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Australian Weasel Shark

Hemigaleus australiensis

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Weasel sharks belong to the largest group of sharks in the world (ground sharks or Carcharhiniformes), who are all distinguished by the presence of a nictitating membrane (a third eyelid that can be drawn across the eye for protection but still allows the animal to see), two dorsal fins, and a single anal fin.

The Australian weasel shark is a common ground shark found mostly in the waters to the north of Australia. They have slender bodies and a drab grey coloring with sickle-shaped fins. The tips of the fins are much darker than the rest. There is a prominent lateral line which runs from the shark’s gills to the base of its tail. They feed primarily on octopuses and other cephalopods and are harmless to human
beings.

The weasel shark is a prolific species, with females giving birth to as many as eighteen live young at a time. The six month gestation period is also much shorter than other sharks. Both of these factors have made it a more resilient species in a part of the ocean where sharks are often imperiled.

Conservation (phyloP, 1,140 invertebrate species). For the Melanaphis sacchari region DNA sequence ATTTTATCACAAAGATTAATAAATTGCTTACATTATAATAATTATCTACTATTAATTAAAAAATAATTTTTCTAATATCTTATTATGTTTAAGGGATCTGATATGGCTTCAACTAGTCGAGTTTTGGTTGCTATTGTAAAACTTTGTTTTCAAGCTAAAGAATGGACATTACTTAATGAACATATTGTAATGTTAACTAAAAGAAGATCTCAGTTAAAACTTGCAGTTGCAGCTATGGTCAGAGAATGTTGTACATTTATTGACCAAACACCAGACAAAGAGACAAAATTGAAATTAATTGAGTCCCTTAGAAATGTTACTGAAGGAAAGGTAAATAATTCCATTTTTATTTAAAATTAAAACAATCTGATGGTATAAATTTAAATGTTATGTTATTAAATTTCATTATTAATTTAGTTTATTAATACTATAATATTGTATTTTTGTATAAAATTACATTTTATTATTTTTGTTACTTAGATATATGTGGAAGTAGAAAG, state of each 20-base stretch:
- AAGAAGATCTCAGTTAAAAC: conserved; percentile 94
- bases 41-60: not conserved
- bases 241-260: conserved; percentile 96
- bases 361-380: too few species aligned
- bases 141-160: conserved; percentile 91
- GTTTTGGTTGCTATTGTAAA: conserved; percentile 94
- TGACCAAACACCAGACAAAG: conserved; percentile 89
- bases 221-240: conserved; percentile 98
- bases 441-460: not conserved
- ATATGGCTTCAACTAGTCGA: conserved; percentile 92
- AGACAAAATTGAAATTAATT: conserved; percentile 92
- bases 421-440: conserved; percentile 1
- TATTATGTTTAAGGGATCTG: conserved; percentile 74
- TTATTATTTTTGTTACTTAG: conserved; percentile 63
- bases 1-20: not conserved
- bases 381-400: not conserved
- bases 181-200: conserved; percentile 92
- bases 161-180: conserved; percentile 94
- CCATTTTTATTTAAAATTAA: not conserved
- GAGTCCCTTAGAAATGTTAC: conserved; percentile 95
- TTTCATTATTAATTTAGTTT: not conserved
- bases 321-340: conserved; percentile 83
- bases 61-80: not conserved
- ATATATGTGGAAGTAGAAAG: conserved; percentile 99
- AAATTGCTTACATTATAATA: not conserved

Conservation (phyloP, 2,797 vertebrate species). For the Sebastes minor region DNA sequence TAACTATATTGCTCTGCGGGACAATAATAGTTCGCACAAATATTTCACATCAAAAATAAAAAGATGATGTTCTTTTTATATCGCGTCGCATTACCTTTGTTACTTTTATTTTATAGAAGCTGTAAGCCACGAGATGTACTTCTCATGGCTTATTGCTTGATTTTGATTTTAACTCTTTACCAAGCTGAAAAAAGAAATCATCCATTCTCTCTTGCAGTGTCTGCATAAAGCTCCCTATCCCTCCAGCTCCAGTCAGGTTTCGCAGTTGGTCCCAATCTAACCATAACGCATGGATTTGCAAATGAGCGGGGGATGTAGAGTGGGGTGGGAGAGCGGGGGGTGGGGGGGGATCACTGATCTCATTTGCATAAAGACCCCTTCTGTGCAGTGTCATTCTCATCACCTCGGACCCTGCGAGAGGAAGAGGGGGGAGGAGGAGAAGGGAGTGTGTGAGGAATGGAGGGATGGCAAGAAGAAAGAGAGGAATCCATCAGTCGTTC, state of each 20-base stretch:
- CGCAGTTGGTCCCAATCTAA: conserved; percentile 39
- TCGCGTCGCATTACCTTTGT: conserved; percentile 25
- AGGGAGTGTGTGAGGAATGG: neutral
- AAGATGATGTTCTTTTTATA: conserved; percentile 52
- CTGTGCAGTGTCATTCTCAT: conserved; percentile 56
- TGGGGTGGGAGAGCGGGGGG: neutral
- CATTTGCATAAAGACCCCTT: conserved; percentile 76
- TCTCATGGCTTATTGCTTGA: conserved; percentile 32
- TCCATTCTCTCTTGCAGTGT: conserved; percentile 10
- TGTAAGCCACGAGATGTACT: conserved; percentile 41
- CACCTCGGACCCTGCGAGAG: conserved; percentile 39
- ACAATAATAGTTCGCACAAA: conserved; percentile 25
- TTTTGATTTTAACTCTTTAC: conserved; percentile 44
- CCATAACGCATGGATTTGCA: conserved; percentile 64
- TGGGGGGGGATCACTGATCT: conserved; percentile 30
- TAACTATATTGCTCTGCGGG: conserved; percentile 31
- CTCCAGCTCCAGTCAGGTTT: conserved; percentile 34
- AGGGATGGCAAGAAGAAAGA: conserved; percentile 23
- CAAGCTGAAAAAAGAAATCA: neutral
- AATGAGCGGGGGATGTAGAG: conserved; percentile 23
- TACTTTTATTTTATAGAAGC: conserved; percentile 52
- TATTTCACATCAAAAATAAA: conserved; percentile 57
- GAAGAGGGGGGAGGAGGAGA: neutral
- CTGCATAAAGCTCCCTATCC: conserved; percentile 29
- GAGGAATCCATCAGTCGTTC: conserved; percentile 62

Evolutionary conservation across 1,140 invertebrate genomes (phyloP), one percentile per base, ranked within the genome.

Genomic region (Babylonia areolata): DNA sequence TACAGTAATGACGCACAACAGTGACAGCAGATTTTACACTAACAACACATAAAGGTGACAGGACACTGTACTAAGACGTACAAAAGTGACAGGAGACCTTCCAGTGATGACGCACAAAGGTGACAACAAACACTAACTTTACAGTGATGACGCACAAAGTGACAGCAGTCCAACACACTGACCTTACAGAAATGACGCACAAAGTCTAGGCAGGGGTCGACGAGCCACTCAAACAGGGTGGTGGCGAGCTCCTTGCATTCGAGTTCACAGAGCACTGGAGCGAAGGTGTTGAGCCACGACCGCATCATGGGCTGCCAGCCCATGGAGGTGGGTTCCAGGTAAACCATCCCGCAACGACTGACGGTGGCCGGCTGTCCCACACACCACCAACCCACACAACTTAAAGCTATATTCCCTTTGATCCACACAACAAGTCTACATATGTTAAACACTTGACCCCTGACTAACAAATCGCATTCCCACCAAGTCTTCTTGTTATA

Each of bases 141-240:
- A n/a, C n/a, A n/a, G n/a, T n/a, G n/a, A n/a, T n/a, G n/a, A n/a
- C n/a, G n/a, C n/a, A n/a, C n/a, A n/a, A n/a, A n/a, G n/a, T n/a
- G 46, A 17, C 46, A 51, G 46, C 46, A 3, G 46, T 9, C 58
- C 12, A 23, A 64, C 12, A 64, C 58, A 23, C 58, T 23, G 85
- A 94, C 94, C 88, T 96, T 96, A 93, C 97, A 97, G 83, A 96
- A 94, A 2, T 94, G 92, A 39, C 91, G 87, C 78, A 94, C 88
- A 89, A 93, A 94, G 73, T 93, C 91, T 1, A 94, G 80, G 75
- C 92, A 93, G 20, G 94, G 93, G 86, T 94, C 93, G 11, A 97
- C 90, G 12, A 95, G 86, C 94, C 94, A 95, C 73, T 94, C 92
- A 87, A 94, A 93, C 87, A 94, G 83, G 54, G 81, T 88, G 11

Range and Habitat

Weasel sharks start out their lives living on the sandy ocean floor or in sea grass beds along the continental shelf and inshore bays. As they age, they will transition to coral reefs. They generally will not be found any deeper than 170 m (558 feet).

Conservation Status

The weasel shark is an occasional victim of by-catch for commercial fisheries in the southern Pacific. Thanks to protective regulations and monitoring, along with the shark’s fast reproductive rate, the International Union of Conservation of Nature and Natural Resources considers it a species of “least concern.”